Does your home already have ductwork? Is your home smaller than 2,000 square feet? These are a few of the questions homeowners in Bloomington, Illinois, ask when deciding whether to invest in a ductless HVAC system.

Condition an Extra Room or a Garage

While your home might already have a central HVAC system with ductwork, extending it to heat and cool a room addition or garage can become costly. Not only does installing a ductless HVAC system cost less but it’s also easy. In fact, a service technician can have your ductless HVAC system operating within the same day of installation.

Cool and Heat a Small Home Efficiently

If you’re building a new home and it’s larger than 2,0000 square feet, it’s best to invest in a central HVAC system. A ductless HVAC system doesn’t have enough power to efficiently cool and heat that large of a space. But if your home is smaller, you should consider installing a single-zoned ductless system and talk to a service technician about it.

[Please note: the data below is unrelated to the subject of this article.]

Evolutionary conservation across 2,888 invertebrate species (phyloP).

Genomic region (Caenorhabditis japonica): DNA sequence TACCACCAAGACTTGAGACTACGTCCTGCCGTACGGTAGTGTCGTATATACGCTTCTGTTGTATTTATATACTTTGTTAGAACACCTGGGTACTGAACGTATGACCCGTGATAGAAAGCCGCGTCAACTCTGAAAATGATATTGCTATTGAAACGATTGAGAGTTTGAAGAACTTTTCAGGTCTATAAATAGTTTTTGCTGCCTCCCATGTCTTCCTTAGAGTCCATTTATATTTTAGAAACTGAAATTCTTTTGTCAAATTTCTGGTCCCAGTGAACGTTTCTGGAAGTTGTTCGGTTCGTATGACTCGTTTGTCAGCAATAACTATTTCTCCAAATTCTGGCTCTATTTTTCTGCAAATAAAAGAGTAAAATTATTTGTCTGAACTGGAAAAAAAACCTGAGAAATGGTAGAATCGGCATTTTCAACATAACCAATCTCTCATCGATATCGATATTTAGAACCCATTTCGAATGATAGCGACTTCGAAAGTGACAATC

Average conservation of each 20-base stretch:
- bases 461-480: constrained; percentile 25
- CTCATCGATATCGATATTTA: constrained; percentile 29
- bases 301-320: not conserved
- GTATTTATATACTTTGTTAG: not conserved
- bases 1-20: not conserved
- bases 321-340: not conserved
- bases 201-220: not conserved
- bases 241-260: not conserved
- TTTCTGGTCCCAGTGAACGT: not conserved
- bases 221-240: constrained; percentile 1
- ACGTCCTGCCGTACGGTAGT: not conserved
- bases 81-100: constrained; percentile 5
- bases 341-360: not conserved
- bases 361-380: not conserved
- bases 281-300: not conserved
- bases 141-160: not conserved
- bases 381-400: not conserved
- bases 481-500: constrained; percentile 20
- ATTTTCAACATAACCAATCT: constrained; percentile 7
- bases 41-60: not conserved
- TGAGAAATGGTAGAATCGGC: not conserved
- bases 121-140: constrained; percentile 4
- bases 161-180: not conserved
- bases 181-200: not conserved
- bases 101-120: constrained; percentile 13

Create a Multi-Zoned Environment

Do some parts of your home get hotter or colder than others? Do your loved ones constantly bicker about the temperature inside your home? If so, consider a zoning system. While both central and ductless HVAC systems include zoning options, it’s cheaper to create a multi-zoned environment in your home with ductless. That’s because, when you’re zoning your home, a central HVAC system requires you to upgrade ductwork to include internal dampers.

Take Advantage of Supplemental Heating

Some ductless HVAC systems don’t only operate as air conditioners; they also run as heat pumps. That means, when the temperatures outside become colder, the system can reverse direction and heat your home. In fact, it’ll keep your home warm through temperatures as low as 20 degrees. As a result, it’ll help you use your furnace less.

If you’re interested in learning more about our ductless HVAC systems and services, contact Custom Air Company at (309) 518-1196 today. Our HVAC professionals are standing by to ensure you’re heating and cooling your home as efficiently as possible.

Image provided by Thinkstock

Pin It on Pinterest